Summer is a quiet time in university life. The smarter among us run off to vacations and retreats while the rest of us board ourselves up to type and condense the work of the year. Foot traffic on campus slows down. Coffee shops close earlier. Even church has, in August, become slower: Our two services have pared down to one; our organist has taken her deserved vacation; and services have the prevailing feeling of continuance.
The quiet can be relaxing, but it is also unsettling. As a theological person, I find I often come to expect routine revolutions of thought: great debates, wrenched inquiries, and a continuous and rapid search for relevance and meaning. The existential theologians of my recent enamorment, much of it documented here -- Tillich, Kierkegaard, Robinson, Percy -- all write with the strong presupposition that the world is changing or is about to change in a dramatic way.
Whether for good or for ill, this change gives us theologians something to do. Like Paul, we hurriedly await the coming of the Kingdom. Like Paul, we may also find a great deal of our identities wrapped up in proclaiming the need for haste. For me, that rush has always felt strongest in my mind: the ever-present feeling that the next book, the next thinker, the next lecture holds the key to a whole new world of dramatic thinking about the nature of being.
Like the summer -- or like the dust on my bookshelf -- it seems my thinking has settled in for the time being. I have neither great revelation or great dissatisfaction. My search for meaning has for months stayed about the same. When one comes to expect dramatic change, this stasis is unsettling, even a little scary. One runs over and over again through all the presumed missed opportunities, the truth buried between the lines, the meaning just beyond grasp.
During periods like this, I seemingly always find my way back to this interview with Cornel West on truth , featured in the 2008 documentary Examined Life. As a text , it benefits from being read nonlinearly, almost as cut up by the documentary. Perhaps even more than usual, West is riffing on the experience of an engaged theological and philosophical life.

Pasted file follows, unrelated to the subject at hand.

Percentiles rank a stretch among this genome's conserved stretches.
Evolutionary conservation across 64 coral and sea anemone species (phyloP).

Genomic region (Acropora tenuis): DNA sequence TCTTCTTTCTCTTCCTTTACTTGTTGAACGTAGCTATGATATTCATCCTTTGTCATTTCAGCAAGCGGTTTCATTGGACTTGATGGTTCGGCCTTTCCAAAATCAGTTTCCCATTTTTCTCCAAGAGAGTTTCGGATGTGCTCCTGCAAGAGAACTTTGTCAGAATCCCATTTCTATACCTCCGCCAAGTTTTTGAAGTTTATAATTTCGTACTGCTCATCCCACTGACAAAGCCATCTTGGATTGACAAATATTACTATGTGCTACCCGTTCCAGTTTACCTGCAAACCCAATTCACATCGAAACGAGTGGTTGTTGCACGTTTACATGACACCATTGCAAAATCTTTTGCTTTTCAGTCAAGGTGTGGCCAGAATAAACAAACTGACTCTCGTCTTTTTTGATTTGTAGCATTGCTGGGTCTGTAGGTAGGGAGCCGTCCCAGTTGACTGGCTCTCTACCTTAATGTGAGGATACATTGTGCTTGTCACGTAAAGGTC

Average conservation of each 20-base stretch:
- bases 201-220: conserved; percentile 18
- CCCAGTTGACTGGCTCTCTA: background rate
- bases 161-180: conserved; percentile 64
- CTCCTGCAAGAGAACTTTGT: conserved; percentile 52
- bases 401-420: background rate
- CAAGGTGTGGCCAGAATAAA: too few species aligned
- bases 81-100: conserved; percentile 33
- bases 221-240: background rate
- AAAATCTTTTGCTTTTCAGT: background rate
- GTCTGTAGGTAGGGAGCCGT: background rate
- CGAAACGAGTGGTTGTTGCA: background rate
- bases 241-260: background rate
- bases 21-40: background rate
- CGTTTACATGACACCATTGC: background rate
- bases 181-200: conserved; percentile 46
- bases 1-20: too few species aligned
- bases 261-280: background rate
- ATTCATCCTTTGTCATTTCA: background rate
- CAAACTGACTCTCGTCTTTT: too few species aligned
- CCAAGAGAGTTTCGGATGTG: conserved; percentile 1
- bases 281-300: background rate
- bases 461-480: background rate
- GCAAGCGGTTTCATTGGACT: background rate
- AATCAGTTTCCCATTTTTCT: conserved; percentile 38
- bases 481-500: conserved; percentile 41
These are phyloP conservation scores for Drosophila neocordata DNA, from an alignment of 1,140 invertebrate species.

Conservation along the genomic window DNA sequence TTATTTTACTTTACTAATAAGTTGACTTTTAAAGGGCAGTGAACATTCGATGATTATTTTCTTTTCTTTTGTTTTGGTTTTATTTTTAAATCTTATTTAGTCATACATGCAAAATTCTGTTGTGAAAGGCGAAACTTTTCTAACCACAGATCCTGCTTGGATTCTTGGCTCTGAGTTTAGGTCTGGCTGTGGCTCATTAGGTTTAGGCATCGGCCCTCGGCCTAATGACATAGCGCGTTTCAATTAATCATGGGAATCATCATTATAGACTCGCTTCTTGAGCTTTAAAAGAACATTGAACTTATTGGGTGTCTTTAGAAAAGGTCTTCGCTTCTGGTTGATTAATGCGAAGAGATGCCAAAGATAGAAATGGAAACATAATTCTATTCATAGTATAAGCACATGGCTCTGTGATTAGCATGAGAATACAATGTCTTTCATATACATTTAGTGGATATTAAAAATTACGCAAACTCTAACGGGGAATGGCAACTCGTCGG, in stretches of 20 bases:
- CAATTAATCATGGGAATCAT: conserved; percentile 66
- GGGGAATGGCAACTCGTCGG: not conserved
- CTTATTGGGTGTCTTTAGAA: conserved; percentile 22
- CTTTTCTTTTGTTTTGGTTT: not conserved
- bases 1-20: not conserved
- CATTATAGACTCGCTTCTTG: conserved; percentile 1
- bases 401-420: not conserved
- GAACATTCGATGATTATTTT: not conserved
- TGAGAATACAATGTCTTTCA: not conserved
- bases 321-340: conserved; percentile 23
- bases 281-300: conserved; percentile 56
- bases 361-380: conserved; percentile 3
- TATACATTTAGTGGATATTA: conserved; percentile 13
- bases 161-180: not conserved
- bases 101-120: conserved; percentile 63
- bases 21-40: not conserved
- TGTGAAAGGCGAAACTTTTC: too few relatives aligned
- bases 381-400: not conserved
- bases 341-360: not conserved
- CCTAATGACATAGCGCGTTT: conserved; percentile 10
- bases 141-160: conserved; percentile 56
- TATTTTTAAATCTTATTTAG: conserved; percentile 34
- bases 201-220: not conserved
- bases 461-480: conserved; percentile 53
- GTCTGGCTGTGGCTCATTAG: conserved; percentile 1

There is much in the interview of truth and love and death, of course, but also of time. West emphasizes the ways in which we too often see time through the lens of what's lost: the things we fail to do, the time we have left to live. Such defeatism may be incompatible with the search for meaning.
Since that search is never really complete, in West's view, it's instead vital to view time as a gift. Here, West draws clearly on the theological mind: Time is what is afforded us generously by God to do, to love and to be. Appreciating the value of time is appreciating the value of these individual experiences.
What resonates most with me in West's monologue, however, is a brief aside on the vitality of the life of the mind. Intellectual engagement, West contends, rivals all other activities for its level of spiritedness and engagement. "So it's true," he says, "that you might be socially isolated because you're in the library, at home and so on, but you're intensely alive."
Watching it again, I wonder where that vitality, which I have felt, has gone the last few months. Picking up those dusty books and flipping through them this week, it felt impossible to find an impassioned big idea for this column. The ideas in all of them felt too dated, too overplayed, too wrapped up in trite theological debates about sex or nation or evangelism. Frustration, self-doubt, anger: All can result from the absence of the revolutionary thought one hopes to find yet again.
I don't know where the next movement in my intellectual life will come from. Still, I seem well advised to take all times, even these quiet times, as a gift instead of a loss. I cherish with intense fondness late nights with sprawled open books, furious typing and scribbling until my hands are sore. But the opportunity to stew in what has been accomplished, to breathe before what is to come: That, too, is a blessing to be cherished.
[Chase Nordengren is a graduate student at the University of Washington in Seattle, where he studies education policy.]
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